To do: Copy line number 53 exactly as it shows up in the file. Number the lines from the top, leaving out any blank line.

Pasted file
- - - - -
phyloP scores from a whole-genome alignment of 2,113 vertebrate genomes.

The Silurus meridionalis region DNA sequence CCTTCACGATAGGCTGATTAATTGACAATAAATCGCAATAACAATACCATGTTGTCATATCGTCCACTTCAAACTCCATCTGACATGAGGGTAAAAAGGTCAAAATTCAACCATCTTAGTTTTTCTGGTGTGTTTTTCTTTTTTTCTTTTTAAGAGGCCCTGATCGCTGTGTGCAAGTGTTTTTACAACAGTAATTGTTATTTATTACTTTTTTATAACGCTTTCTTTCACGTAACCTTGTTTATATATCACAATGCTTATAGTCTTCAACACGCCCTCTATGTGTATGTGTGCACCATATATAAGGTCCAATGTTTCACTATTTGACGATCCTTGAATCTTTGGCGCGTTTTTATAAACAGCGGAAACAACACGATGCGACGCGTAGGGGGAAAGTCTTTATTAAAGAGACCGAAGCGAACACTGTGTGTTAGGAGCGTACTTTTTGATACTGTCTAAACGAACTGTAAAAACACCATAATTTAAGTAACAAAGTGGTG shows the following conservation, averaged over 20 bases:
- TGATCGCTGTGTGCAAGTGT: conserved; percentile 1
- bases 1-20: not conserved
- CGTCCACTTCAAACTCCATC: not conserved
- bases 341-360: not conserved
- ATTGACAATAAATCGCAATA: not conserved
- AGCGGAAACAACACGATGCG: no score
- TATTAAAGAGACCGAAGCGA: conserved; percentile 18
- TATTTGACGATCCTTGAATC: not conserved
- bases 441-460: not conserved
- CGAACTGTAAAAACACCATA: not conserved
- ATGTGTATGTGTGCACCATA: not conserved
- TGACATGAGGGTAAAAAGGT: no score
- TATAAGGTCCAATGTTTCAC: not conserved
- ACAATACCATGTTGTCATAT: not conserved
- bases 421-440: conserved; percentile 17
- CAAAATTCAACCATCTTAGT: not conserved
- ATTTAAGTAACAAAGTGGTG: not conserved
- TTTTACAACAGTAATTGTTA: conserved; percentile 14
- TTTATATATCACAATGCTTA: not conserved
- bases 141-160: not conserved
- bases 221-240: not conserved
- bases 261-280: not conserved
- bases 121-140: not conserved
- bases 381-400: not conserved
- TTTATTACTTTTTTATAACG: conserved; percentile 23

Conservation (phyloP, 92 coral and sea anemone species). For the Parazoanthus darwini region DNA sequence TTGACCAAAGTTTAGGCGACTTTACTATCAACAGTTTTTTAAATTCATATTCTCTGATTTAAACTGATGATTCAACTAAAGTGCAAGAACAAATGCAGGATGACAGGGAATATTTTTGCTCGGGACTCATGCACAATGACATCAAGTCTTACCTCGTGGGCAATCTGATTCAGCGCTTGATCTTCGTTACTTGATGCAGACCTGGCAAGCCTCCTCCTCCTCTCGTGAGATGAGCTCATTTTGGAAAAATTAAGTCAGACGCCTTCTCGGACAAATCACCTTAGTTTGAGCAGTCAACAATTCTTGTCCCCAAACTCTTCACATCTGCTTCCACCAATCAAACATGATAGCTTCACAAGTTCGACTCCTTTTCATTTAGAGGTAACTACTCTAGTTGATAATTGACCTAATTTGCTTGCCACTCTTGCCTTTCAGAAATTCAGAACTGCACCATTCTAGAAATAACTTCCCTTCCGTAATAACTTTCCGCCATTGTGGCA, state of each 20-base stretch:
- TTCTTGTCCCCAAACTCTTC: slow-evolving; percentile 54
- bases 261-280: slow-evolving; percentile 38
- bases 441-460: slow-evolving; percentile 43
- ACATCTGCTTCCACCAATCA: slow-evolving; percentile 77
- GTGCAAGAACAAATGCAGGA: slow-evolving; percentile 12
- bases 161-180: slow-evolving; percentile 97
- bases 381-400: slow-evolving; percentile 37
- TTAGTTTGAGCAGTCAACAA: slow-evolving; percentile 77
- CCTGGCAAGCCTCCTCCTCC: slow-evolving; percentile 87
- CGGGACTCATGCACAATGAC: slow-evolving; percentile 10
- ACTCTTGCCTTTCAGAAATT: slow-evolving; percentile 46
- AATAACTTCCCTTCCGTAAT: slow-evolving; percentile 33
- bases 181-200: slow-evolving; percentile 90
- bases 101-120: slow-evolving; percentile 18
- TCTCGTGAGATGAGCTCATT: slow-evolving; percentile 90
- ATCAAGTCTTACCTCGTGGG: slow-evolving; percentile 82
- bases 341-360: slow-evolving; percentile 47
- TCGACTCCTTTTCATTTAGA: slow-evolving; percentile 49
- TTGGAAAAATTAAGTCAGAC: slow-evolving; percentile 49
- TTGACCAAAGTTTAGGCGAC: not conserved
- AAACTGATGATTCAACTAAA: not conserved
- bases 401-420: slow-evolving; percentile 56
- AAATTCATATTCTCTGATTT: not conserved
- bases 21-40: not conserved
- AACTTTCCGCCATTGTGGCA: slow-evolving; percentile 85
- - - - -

- AACTTTCCGCCATTGTGGCA: slow-evolving; percentile 85